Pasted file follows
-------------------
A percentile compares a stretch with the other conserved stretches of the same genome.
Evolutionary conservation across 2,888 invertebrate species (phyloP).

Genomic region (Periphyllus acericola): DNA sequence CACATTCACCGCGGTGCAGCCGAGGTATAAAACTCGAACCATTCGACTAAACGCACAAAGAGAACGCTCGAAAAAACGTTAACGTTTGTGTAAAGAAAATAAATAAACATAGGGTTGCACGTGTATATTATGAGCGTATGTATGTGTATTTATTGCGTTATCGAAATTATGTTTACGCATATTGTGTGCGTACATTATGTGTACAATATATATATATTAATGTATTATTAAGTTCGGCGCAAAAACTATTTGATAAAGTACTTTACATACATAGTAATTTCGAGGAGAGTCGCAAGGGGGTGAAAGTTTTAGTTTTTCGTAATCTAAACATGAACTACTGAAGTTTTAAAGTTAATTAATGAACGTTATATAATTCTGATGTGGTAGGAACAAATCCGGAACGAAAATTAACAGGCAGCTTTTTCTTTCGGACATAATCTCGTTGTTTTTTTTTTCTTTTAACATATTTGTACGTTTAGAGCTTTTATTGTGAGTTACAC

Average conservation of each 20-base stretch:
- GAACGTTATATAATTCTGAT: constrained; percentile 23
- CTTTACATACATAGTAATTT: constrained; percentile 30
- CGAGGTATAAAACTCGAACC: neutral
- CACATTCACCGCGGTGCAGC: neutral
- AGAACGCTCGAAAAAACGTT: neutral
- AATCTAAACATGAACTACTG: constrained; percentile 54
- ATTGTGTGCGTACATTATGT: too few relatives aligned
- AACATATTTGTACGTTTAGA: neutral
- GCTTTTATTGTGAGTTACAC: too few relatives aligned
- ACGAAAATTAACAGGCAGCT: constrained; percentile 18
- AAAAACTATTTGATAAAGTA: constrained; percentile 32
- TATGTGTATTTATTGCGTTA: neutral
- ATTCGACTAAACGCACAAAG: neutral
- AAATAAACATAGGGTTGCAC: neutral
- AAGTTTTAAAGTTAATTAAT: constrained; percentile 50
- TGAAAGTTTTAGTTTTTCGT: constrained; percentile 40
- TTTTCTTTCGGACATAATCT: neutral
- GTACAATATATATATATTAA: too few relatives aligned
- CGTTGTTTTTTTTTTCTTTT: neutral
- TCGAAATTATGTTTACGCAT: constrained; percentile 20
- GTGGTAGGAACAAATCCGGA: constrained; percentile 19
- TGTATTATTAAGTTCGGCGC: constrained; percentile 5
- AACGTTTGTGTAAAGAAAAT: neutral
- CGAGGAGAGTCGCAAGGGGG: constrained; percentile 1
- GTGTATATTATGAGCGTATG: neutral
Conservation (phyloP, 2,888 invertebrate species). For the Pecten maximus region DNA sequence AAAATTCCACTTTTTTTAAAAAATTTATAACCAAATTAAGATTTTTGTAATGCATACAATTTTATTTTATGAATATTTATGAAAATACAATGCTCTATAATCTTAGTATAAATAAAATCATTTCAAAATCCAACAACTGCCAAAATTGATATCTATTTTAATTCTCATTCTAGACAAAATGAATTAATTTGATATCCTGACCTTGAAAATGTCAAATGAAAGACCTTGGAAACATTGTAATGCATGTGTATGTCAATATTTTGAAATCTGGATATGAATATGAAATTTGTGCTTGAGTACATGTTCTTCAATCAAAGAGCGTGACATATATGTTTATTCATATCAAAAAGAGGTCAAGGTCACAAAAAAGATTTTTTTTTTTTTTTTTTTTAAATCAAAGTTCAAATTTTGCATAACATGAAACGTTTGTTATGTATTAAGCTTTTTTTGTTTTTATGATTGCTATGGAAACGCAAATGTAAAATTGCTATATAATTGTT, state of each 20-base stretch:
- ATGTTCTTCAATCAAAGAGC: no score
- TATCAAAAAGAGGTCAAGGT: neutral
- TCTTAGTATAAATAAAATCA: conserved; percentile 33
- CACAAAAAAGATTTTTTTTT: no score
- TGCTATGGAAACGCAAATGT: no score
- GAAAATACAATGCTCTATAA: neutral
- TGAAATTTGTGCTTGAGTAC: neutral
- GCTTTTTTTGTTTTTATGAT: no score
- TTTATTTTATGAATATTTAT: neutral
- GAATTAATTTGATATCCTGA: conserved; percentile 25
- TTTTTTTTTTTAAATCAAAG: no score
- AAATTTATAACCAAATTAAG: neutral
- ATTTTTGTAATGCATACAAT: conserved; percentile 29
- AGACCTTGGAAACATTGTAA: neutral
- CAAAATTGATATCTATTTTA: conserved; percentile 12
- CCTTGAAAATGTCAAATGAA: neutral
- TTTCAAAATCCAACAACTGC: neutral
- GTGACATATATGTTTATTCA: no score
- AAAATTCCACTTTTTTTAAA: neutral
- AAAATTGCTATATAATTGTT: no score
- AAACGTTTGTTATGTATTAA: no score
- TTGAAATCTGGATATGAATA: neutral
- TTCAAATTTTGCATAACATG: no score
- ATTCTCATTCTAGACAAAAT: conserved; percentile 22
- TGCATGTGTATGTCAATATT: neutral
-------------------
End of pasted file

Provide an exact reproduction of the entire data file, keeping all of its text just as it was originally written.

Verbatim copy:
A percentile compares a stretch with the other conserved stretches of the same genome.
Evolutionary conservation across 2,888 invertebrate species (phyloP).

Genomic region (Periphyllus acericola): DNA sequence CACATTCACCGCGGTGCAGCCGAGGTATAAAACTCGAACCATTCGACTAAACGCACAAAGAGAACGCTCGAAAAAACGTTAACGTTTGTGTAAAGAAAATAAATAAACATAGGGTTGCACGTGTATATTATGAGCGTATGTATGTGTATTTATTGCGTTATCGAAATTATGTTTACGCATATTGTGTGCGTACATTATGTGTACAATATATATATATTAATGTATTATTAAGTTCGGCGCAAAAACTATTTGATAAAGTACTTTACATACATAGTAATTTCGAGGAGAGTCGCAAGGGGGTGAAAGTTTTAGTTTTTCGTAATCTAAACATGAACTACTGAAGTTTTAAAGTTAATTAATGAACGTTATATAATTCTGATGTGGTAGGAACAAATCCGGAACGAAAATTAACAGGCAGCTTTTTCTTTCGGACATAATCTCGTTGTTTTTTTTTTCTTTTAACATATTTGTACGTTTAGAGCTTTTATTGTGAGTTACAC

Average conservation of each 20-base stretch:
- GAACGTTATATAATTCTGAT: constrained; percentile 23
- CTTTACATACATAGTAATTT: constrained; percentile 30
- CGAGGTATAAAACTCGAACC: neutral
- CACATTCACCGCGGTGCAGC: neutral
- AGAACGCTCGAAAAAACGTT: neutral
- AATCTAAACATGAACTACTG: constrained; percentile 54
- ATTGTGTGCGTACATTATGT: too few relatives aligned
- AACATATTTGTACGTTTAGA: neutral
- GCTTTTATTGTGAGTTACAC: too few relatives aligned
- ACGAAAATTAACAGGCAGCT: constrained; percentile 18
- AAAAACTATTTGATAAAGTA: constrained; percentile 32
- TATGTGTATTTATTGCGTTA: neutral
- ATTCGACTAAACGCACAAAG: neutral
- AAATAAACATAGGGTTGCAC: neutral
- AAGTTTTAAAGTTAATTAAT: constrained; percentile 50
- TGAAAGTTTTAGTTTTTCGT: constrained; percentile 40
- TTTTCTTTCGGACATAATCT: neutral
- GTACAATATATATATATTAA: too few relatives aligned
- CGTTGTTTTTTTTTTCTTTT: neutral
- TCGAAATTATGTTTACGCAT: constrained; percentile 20
- GTGGTAGGAACAAATCCGGA: constrained; percentile 19
- TGTATTATTAAGTTCGGCGC: constrained; percentile 5
- AACGTTTGTGTAAAGAAAAT: neutral
- CGAGGAGAGTCGCAAGGGGG: constrained; percentile 1
- GTGTATATTATGAGCGTATG: neutral
Conservation (phyloP, 2,888 invertebrate species). For the Pecten maximus region DNA sequence AAAATTCCACTTTTTTTAAAAAATTTATAACCAAATTAAGATTTTTGTAATGCATACAATTTTATTTTATGAATATTTATGAAAATACAATGCTCTATAATCTTAGTATAAATAAAATCATTTCAAAATCCAACAACTGCCAAAATTGATATCTATTTTAATTCTCATTCTAGACAAAATGAATTAATTTGATATCCTGACCTTGAAAATGTCAAATGAAAGACCTTGGAAACATTGTAATGCATGTGTATGTCAATATTTTGAAATCTGGATATGAATATGAAATTTGTGCTTGAGTACATGTTCTTCAATCAAAGAGCGTGACATATATGTTTATTCATATCAAAAAGAGGTCAAGGTCACAAAAAAGATTTTTTTTTTTTTTTTTTTTAAATCAAAGTTCAAATTTTGCATAACATGAAACGTTTGTTATGTATTAAGCTTTTTTTGTTTTTATGATTGCTATGGAAACGCAAATGTAAAATTGCTATATAATTGTT, state of each 20-base stretch:
- ATGTTCTTCAATCAAAGAGC: no score
- TATCAAAAAGAGGTCAAGGT: neutral
- TCTTAGTATAAATAAAATCA: conserved; percentile 33
- CACAAAAAAGATTTTTTTTT: no score
- TGCTATGGAAACGCAAATGT: no score
- GAAAATACAATGCTCTATAA: neutral
- TGAAATTTGTGCTTGAGTAC: neutral
- GCTTTTTTTGTTTTTATGAT: no score
- TTTATTTTATGAATATTTAT: neutral
- GAATTAATTTGATATCCTGA: conserved; percentile 25
- TTTTTTTTTTTAAATCAAAG: no score
- AAATTTATAACCAAATTAAG: neutral
- ATTTTTGTAATGCATACAAT: conserved; percentile 29
- AGACCTTGGAAACATTGTAA: neutral
- CAAAATTGATATCTATTTTA: conserved; percentile 12
- CCTTGAAAATGTCAAATGAA: neutral
- TTTCAAAATCCAACAACTGC: neutral
- GTGACATATATGTTTATTCA: no score
- AAAATTCCACTTTTTTTAAA: neutral
- AAAATTGCTATATAATTGTT: no score
- AAACGTTTGTTATGTATTAA: no score
- TTGAAATCTGGATATGAATA: neutral
- TTCAAATTTTGCATAACATG: no score
- ATTCTCATTCTAGACAAAAT: conserved; percentile 22
- TGCATGTGTATGTCAATATT: neutral